Adding seasonal activities to your day to day plans can keep students engaged and interested in what they’re learning. Science experiments are no different! If you are looking for a great science activity to do with your upper elementary students this fall, this salt crystal experiment with leaves is one you don’t want to miss. Keep reading for a full list of materials and FREE printables to go along with the experiment!
Leaf Salt Crystal Experiment Materials Needed:
- mason jars
- wooden craft sticks
- leaves (real, plastic, paper, or pipe cleaner shaped will do)
- salt (about 1 cup per mason jar)
- hot water (about 1.5 cups per mason jar)
- optional: cold water (about 1.5 cups per mason jar)
- printable pack including the mason jar labels
Leaf Salt Crystal Experiment Directions
Gather your materials and decide how many crystal leaves you’d like to make and what type. We found that it works equally well on all materials.
Cut out and attach the labels to your mason jars.
Tie a string around each leaf and attach the other end of the string to a wooden craft stick. The stick will rest across the top of the mason jar and allow the leaf to dangle in the salt water. If you not able to tie the string around the leave, you can punch a hole using a hole-puncher.
Next, you’ll need to create a supersaturated solution of hot water and salt. Using boiled water from an electrical tea kettle is most convenient in a classroom setting. You’ll need about 1.5 cups to fill up a mason jar.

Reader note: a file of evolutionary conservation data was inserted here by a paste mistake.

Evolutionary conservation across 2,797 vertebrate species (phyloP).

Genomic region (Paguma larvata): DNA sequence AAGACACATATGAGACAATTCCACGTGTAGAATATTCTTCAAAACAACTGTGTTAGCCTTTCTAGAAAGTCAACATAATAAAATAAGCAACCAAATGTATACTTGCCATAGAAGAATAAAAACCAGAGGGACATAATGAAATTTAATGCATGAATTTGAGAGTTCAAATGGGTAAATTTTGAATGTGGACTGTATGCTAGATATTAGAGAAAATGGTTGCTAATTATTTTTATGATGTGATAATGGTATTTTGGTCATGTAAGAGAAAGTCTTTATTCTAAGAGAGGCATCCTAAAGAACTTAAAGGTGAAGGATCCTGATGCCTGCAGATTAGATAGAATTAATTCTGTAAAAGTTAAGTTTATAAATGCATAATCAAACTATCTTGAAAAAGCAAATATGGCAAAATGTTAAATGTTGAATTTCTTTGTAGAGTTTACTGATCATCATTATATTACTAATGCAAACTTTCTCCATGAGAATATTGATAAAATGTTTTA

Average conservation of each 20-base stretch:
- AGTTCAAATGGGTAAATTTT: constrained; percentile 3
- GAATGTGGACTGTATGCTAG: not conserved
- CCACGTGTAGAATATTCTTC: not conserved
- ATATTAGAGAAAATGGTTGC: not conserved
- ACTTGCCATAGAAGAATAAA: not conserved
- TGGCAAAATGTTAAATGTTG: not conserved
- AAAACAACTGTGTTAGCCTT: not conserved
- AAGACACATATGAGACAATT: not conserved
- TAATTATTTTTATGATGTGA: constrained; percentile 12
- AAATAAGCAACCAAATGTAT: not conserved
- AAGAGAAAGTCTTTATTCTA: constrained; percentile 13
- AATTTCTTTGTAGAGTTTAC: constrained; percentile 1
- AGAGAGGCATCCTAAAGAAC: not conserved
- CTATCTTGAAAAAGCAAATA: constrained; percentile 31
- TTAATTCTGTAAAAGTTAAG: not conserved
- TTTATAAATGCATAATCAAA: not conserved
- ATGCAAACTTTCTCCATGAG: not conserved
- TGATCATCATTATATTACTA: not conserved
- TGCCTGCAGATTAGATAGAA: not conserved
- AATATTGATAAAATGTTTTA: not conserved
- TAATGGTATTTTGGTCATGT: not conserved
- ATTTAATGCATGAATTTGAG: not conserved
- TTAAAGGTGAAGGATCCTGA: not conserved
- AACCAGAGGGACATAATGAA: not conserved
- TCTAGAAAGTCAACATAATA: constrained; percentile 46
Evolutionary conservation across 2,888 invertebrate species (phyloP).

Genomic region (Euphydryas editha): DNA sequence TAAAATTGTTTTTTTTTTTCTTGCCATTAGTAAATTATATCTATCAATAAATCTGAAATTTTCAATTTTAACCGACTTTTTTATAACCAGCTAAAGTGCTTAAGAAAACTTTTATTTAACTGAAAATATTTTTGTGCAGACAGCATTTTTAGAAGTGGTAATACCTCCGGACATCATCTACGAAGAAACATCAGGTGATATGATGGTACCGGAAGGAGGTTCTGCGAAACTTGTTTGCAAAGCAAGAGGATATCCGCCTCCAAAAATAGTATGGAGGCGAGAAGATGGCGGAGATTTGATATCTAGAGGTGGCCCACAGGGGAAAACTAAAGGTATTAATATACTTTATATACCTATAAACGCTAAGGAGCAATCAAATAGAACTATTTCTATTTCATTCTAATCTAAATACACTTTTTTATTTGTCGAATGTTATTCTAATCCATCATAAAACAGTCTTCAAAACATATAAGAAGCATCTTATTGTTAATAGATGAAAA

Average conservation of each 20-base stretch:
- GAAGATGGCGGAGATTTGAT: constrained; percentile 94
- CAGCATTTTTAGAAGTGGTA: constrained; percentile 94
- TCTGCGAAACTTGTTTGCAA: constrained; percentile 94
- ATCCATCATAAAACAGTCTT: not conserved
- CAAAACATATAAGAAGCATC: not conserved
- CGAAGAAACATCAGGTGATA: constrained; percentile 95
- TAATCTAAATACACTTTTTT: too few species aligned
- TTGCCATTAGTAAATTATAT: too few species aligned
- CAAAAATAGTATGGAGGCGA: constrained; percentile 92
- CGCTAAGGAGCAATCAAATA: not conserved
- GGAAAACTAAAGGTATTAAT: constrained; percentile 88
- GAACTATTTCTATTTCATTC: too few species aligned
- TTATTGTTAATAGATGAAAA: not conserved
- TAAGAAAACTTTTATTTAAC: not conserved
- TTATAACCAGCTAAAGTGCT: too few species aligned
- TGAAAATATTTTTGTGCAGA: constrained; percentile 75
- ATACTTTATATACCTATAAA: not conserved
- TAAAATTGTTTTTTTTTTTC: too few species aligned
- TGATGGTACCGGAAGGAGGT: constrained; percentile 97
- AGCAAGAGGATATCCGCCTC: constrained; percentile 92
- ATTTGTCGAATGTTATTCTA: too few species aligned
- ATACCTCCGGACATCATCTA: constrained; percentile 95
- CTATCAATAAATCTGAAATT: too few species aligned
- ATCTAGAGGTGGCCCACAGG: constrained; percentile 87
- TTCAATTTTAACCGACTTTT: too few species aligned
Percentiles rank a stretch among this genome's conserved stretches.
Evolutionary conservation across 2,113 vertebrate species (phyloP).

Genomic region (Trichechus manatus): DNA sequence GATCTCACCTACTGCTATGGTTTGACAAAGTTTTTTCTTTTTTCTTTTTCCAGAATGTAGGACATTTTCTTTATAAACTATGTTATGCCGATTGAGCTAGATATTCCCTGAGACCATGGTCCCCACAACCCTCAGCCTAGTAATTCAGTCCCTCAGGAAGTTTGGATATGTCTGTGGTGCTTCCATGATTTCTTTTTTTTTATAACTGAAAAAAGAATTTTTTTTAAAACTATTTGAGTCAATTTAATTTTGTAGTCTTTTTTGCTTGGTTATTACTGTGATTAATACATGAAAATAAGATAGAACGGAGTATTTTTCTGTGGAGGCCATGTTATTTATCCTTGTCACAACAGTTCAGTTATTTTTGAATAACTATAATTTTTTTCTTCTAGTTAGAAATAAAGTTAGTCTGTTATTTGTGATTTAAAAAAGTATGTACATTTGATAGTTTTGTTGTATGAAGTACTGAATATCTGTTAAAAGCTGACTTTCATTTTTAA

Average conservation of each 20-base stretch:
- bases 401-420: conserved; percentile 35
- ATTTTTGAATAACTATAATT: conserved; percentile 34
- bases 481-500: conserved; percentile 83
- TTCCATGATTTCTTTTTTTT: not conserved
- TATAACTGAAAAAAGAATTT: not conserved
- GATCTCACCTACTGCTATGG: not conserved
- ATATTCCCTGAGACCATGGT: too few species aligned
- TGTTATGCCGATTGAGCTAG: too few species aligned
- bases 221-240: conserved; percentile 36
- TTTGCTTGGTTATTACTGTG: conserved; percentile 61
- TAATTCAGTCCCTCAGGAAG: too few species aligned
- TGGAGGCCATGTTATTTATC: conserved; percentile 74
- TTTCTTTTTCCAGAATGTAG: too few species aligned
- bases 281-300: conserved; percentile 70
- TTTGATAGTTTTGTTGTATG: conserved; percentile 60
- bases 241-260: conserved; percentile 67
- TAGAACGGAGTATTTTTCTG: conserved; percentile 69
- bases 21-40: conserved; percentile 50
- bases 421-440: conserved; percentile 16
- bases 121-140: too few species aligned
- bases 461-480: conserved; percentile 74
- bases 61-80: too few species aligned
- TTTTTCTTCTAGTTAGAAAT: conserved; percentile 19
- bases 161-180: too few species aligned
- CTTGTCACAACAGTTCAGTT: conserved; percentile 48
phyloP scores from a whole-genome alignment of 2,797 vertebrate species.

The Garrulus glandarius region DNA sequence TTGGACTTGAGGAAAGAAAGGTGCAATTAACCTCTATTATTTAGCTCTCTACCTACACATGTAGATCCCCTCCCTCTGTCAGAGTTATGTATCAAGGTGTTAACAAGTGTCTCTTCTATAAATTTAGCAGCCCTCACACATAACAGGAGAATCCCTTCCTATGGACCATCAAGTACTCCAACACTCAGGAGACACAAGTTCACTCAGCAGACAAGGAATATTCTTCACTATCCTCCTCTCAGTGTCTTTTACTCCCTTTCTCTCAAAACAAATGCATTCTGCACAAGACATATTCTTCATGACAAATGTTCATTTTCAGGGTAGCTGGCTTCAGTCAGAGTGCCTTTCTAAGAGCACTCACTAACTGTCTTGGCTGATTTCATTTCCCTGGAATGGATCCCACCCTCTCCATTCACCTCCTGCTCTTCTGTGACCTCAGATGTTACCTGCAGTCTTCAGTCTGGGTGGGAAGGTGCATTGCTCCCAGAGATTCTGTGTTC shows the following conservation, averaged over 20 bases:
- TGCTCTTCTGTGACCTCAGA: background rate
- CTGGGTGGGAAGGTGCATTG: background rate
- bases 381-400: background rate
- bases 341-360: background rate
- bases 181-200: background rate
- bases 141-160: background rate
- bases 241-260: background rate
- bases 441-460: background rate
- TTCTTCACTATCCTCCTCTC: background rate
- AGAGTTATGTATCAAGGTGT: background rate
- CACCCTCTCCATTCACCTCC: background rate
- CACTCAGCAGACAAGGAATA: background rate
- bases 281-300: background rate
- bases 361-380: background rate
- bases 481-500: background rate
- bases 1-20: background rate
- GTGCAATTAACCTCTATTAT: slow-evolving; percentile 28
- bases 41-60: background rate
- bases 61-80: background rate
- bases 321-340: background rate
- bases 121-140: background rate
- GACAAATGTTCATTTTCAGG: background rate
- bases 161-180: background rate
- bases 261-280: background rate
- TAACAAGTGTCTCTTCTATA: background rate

Fill up your labeled mason jars with hot water. Then begin pouring and stirring your salt into the jars. It takes about 1 cup of salt to make a supersaturated solution. Keep adding salt and stirring until the salt will no longer dissolve.
We also chose to create one jar full of cold water to show that you can only create a supersaturated solution using hot water. Since the salt never dissolved in the cold water, no crystals formed on the leaf.
Carefully lower your leaf into the water, resting the stick across the opening. Place your experiments on a shelf out of the way and do not disturb them for at least a couple of days.
Crystals will begin to form after about 24 hours but you should leave them alone for at least three days.
The Science Behind the Leaf Salt Crystal Experiment
Loading all that salt into the water creates a solution that is bursting and is so full of salt particles that it simply cannot hold anymore. Unlike in cold water where the molecules are very close together, the molecules in warm water move apart and there is more room to add salt.
The salt particles in the solution will cling to the leaf and as the water evaporates, more and more salt particles to cling to each other.
After the Experiment Reading Activity
Adding reading and writing to a science experiment or activity allows you to enhance your students’ understanding and get more mileage from the activity.
For this activity, the students will read a short text that describes the science behind it (similar to what is explained above for the teacher’s reference). The students will use the details they learned in the text to explain what happened during the science experiment. They will also answer four comprehension questions using details from the text.
The questions your students will answer include:
- What are the two factors that this experiment relies on?
- Why is the mixture in this experiment called supersaturated?
- Why should you use hot water and not cold water?
- Where do the crystals come from?
After reading the passage and answering the questions, you can invite your students to share their responses and have a classroom discussion.
How Can I Get the Free Printable Pack?
What are your favorite science activities? Let me know in the comments! I am always looking for new science experiments that my students will love.
If you want more resources and even freebies for science, click here to check out my other posts, such as apple oxidation, erosion with grass, dissolving Peeps, gingerbread cookies and candy hearts, creating avalanches and frost, states of matter with chocolate, experiments with growing plants and flowers (including a seed race), and much more.